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08Culebra, Puerto Rico

Wooden walkway leads to beautiful tropical sandy Flamenco Beach on the Puerto Rican island of Culebra shakzu / Getty Images

Another satellite island, this one belonging to Puerto Rico, Culebra, is often dubbed the Spanish Virgin Islands thanks to its sugary white sand beaches and the undeveloped stretches of coast. Much like the latter, this island doesn't have any major hotel chains. Instead, you'll feel engulfed by its laid-back charm, whether you want to sun, snorkel, or get on the water.

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09Kauai, Hawaii

agriculture in hanalei, island of kauai, hawaii islands. 35007 / Getty Images

Never-ending greenery cascades over mountains, only broken by clear blue waterfalls that cascade down this dreamy landscape. The lush beachfront makes you feel like you're in Tahiti, but you'll only spend a short flight to get here. If you want to splurge, take a helicopter tour of the Na Pali Coast, and if you're a Jurassic Park fan, it may just look familiar since this was the movie's filming location.

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10Frankenmuth, Michigan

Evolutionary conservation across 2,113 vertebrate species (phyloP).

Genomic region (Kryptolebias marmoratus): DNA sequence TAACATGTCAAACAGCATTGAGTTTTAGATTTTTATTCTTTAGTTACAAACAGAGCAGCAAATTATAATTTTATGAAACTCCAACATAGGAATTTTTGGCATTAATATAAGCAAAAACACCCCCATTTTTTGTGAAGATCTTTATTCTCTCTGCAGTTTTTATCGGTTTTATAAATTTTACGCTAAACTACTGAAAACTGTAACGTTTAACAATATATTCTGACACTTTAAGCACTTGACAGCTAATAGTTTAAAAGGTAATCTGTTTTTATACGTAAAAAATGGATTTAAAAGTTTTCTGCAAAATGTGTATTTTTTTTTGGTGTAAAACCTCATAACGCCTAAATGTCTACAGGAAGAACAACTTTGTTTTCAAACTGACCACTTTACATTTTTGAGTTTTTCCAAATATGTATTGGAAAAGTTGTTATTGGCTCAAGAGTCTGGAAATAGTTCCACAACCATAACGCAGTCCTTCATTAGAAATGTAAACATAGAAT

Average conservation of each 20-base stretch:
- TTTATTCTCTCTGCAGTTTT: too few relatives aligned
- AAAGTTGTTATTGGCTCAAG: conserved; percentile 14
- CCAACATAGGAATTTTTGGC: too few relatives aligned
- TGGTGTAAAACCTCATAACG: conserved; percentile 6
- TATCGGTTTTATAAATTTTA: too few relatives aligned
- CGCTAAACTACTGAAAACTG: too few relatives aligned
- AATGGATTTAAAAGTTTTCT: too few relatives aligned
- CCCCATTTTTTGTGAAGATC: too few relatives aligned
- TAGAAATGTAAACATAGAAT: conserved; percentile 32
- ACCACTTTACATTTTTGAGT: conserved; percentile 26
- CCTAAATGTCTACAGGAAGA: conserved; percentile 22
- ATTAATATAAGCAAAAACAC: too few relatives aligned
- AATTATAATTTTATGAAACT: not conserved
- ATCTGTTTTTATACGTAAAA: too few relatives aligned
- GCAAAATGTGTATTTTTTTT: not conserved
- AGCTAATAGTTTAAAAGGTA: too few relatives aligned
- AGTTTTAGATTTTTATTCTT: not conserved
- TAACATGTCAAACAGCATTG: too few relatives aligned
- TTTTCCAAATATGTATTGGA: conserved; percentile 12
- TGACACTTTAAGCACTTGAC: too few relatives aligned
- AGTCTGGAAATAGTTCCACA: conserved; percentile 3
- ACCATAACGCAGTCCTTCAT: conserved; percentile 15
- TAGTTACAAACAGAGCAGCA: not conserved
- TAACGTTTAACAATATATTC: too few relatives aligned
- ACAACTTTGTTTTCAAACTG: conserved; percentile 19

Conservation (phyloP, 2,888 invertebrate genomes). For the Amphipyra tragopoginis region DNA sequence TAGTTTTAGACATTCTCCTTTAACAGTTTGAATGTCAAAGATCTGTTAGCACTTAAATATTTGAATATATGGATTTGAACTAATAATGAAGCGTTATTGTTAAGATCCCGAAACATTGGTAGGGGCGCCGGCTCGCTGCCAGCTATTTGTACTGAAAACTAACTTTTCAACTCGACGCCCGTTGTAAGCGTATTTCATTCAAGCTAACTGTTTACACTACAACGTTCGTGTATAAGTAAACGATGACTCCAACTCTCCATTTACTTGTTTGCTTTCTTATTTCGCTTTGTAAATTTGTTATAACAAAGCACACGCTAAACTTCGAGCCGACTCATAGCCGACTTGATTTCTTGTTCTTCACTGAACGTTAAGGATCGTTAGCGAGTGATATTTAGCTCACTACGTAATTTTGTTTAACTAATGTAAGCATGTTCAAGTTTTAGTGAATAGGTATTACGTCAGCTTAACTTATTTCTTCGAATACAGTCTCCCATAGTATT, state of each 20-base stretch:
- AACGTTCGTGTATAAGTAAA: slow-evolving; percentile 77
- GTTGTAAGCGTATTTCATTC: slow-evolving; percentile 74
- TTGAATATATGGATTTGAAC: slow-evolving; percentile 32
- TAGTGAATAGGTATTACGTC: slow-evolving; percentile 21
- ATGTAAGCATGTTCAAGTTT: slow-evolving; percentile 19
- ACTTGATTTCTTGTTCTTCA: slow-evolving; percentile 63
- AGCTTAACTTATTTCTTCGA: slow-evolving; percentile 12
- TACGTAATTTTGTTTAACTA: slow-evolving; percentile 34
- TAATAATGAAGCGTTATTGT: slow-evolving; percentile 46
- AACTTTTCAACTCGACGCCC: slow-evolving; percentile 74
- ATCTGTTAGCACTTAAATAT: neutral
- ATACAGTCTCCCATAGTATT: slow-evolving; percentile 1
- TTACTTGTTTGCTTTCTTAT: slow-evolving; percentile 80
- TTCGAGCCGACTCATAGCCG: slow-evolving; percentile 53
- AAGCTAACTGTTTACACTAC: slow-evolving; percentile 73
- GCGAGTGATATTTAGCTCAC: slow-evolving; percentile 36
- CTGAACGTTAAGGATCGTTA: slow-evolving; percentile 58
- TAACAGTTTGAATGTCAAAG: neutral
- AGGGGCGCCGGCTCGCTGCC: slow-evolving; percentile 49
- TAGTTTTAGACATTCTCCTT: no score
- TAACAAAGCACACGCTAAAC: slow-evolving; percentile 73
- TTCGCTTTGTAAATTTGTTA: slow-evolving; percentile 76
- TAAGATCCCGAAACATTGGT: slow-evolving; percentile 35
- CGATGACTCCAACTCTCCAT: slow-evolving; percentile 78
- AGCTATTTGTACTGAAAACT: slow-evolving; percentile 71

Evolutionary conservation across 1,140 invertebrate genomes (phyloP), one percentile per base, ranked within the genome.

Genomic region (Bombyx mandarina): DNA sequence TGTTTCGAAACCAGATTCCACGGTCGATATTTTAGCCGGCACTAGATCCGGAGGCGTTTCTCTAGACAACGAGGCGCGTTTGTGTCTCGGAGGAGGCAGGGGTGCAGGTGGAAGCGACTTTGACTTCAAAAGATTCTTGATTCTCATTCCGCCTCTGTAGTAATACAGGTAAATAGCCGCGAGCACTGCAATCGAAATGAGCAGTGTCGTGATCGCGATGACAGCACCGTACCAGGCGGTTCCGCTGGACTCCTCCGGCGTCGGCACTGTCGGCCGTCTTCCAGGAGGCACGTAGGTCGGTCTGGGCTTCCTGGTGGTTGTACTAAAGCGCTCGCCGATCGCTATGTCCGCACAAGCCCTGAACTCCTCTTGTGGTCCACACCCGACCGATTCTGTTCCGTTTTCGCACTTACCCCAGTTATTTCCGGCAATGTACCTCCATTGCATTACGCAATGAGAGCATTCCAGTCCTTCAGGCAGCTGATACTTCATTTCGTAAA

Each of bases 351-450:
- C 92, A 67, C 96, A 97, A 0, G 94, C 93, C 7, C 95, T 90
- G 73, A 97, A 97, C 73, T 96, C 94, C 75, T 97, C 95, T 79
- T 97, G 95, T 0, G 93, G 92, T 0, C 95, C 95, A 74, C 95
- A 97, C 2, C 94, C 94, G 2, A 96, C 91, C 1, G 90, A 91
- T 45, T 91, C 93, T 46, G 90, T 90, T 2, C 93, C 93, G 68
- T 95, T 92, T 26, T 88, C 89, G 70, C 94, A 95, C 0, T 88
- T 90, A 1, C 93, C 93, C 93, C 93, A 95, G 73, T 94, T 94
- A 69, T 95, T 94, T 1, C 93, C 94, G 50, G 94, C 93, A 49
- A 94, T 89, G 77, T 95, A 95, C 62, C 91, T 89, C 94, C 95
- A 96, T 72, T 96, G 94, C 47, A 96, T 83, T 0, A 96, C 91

If the thought of stepping into the culture of Germany without ever leaving U.S. soil intrigued you when reading about Leavenworth, Frankenmuth is another opportunity to do it -- this time in Michigan. Both share in Bavarian architecture, with roots dating back generations. Walk the streets, and you'll feel a world away from home, without the jet lag.

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11Elizabeth Islands, Massachusetts

While nearby Cape Cod has its own unique vibes, those looking for somewhere that feels exotic will want to venture to the Elizabeth Islands, which include Cuttyhunk and Penikese. Those two are the only ones inhabited other than the bunch of islands owned by the Forbes family. The Elizabeth Islands exude a British flair that remains from the 1600s when the British settled on the coast. If you want to stay overnight, check out the Avalon Inn.

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12Daufuskie Island, South Carolina